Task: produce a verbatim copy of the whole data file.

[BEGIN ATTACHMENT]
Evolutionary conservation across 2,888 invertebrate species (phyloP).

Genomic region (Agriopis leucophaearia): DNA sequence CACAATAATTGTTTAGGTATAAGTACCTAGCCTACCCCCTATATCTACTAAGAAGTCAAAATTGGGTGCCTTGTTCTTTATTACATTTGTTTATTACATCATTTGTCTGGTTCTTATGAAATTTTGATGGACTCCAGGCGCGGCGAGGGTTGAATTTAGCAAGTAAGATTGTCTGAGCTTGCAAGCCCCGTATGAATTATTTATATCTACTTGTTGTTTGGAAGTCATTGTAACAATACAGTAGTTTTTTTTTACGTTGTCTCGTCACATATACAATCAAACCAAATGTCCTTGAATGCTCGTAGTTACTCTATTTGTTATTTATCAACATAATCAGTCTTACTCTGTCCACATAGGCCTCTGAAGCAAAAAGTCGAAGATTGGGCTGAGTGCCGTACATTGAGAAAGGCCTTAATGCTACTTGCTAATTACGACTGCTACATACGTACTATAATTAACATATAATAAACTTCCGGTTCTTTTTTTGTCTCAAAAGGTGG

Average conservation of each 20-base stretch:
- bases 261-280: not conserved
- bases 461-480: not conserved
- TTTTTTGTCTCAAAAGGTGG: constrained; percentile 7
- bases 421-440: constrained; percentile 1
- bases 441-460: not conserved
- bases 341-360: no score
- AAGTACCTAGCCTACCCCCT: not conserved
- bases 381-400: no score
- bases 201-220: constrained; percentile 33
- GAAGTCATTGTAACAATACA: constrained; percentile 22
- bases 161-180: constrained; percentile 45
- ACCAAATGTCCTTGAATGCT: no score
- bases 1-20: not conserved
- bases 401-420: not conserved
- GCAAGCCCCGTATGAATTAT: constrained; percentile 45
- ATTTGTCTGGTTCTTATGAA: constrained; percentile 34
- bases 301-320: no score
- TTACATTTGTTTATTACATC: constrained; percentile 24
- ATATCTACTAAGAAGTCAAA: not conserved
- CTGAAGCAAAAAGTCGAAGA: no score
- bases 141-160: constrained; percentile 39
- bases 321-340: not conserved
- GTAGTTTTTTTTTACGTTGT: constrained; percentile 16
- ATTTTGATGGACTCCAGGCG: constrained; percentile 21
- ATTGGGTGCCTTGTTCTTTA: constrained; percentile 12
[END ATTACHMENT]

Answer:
Evolutionary conservation across 2,888 invertebrate species (phyloP).

Genomic region (Agriopis leucophaearia): DNA sequence CACAATAATTGTTTAGGTATAAGTACCTAGCCTACCCCCTATATCTACTAAGAAGTCAAAATTGGGTGCCTTGTTCTTTATTACATTTGTTTATTACATCATTTGTCTGGTTCTTATGAAATTTTGATGGACTCCAGGCGCGGCGAGGGTTGAATTTAGCAAGTAAGATTGTCTGAGCTTGCAAGCCCCGTATGAATTATTTATATCTACTTGTTGTTTGGAAGTCATTGTAACAATACAGTAGTTTTTTTTTACGTTGTCTCGTCACATATACAATCAAACCAAATGTCCTTGAATGCTCGTAGTTACTCTATTTGTTATTTATCAACATAATCAGTCTTACTCTGTCCACATAGGCCTCTGAAGCAAAAAGTCGAAGATTGGGCTGAGTGCCGTACATTGAGAAAGGCCTTAATGCTACTTGCTAATTACGACTGCTACATACGTACTATAATTAACATATAATAAACTTCCGGTTCTTTTTTTGTCTCAAAAGGTGG

Average conservation of each 20-base stretch:
- bases 261-280: not conserved
- bases 461-480: not conserved
- TTTTTTGTCTCAAAAGGTGG: constrained; percentile 7
- bases 421-440: constrained; percentile 1
- bases 441-460: not conserved
- bases 341-360: no score
- AAGTACCTAGCCTACCCCCT: not conserved
- bases 381-400: no score
- bases 201-220: constrained; percentile 33
- GAAGTCATTGTAACAATACA: constrained; percentile 22
- bases 161-180: constrained; percentile 45
- ACCAAATGTCCTTGAATGCT: no score
- bases 1-20: not conserved
- bases 401-420: not conserved
- GCAAGCCCCGTATGAATTAT: constrained; percentile 45
- ATTTGTCTGGTTCTTATGAA: constrained; percentile 34
- bases 301-320: no score
- TTACATTTGTTTATTACATC: constrained; percentile 24
- ATATCTACTAAGAAGTCAAA: not conserved
- CTGAAGCAAAAAGTCGAAGA: no score
- bases 141-160: constrained; percentile 39
- bases 321-340: not conserved
- GTAGTTTTTTTTTACGTTGT: constrained; percentile 16
- ATTTTGATGGACTCCAGGCG: constrained; percentile 21
- ATTGGGTGCCTTGTTCTTTA: constrained; percentile 12